Use of smartphone-enabled mood assessments and sensor data to predict alcohol craving in patients with alcohol-associated liver disease and alcohol use disorder

April 13, 2024

Alcohol-associated liver disease (ALD) is one of the main causes of chronic liver disease worldwide and accounts for nearly half of cirrhosis-related deaths in the United States. Treatment of alcohol use disorder (AUD) is the most effective strategy to prevent progression and complications of liver disease. However, current practice in treating patients with ALD and AUD relies on a one-size-fits-all approach, and numerous barriers, including program availability, limit patient access to these resources. Furthermore, individuals with ALD and AUD are heterogeneous and have individualized needs, leading to varied outcomes from current pharmacotherapies and behavioral interventions.

Recognizing these challenges, Mayo Clinic researchers looked to the evolving world of digital technologies such as smartphones for possible solutions. In an article published in Hepatology Communications in 2023, a team of Mayo Clinic researchers published results from a study that examined the use of smartphone-enabled sensor data and mood assessments to predict alcohol craving in a group of patients with ALD and AUD.

"Digital technologies have enabled the development of scalable, effective and individualized solutions for improving access to care," explains Tiffany Wu, M.D. Dr. Wu is currently a transplant hepatology fellow at Mayo Clinic in Rochester, Minnesota, and first author on the study publication.

"Digital tools like smartphones may facilitate collection of real-time data, the use of artificial intelligence to diagnose and predict outcomes, and the on-demand delivery of targeted treatment interventions through these devices," says Dr. Wu. "This emerging intervention design, called the just-in-time adaptive intervention, holds immense potential for promoting health and behavior change."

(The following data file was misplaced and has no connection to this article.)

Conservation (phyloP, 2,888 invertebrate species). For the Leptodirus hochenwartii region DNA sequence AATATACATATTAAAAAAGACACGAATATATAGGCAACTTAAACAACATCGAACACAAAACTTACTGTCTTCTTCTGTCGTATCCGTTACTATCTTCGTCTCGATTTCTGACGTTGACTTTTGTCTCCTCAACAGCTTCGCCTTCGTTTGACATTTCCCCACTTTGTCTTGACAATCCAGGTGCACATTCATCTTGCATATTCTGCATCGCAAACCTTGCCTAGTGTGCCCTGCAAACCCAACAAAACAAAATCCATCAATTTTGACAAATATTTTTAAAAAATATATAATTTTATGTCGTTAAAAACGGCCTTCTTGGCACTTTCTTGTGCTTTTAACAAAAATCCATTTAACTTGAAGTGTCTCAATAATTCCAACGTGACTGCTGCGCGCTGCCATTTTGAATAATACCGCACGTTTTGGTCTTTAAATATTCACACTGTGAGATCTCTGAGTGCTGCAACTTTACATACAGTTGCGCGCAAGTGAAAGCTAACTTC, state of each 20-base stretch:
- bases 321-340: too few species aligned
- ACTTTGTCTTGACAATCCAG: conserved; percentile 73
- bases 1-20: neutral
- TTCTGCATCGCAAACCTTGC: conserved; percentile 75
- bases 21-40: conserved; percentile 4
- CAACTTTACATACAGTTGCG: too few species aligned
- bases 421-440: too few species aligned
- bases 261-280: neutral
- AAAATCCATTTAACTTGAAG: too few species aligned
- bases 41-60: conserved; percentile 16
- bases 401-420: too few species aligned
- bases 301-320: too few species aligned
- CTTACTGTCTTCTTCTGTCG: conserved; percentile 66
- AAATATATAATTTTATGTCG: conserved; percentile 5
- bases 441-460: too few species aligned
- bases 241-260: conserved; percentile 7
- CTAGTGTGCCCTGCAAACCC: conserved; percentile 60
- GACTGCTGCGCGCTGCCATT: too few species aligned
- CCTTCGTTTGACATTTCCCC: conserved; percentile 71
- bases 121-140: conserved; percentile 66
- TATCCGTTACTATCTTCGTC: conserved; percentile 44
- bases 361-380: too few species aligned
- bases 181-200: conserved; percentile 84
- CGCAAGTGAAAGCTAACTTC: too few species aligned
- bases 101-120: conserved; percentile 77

Study methods

Dr. Wu and colleagues sought to establish proof of concept for digital phenotyping as a means to measure alcohol craving in patients with ALD and AUD. They established a framework for using smartphone sensors to quantify markers of behavior in patients with AUD.

"Using that framework, we evaluated the relationship between smartphone sensor data and alcohol craving, which is an important target in prevention of relapse and management of alcohol-associated liver disease," explains Dr. Wu.

The researchers enrolled 24 adult individuals with ALD and AUD who agreed to download the AWARE app and complete daily ecological momentary assessments (EMAs) on alcohol craving, alcohol or substance use, and mood for up to 30 days. The AWARE application collected continuous data from 11 sensor streams, such as accelerometer, location and phone use. No personal identifiers were collected or stored within the app or server. From the different sensor streams, there were 127 sensor features characterized.

"Overall, we found that smartphone sensor data may be utilized as novel surrogate markers of alcohol craving and mood. These findings may classify new behavioral phenotypes of disease activity, while holding potential for predicting disease-related outcomes and opportunities for treatment."

— Tiffany Wu, M.D.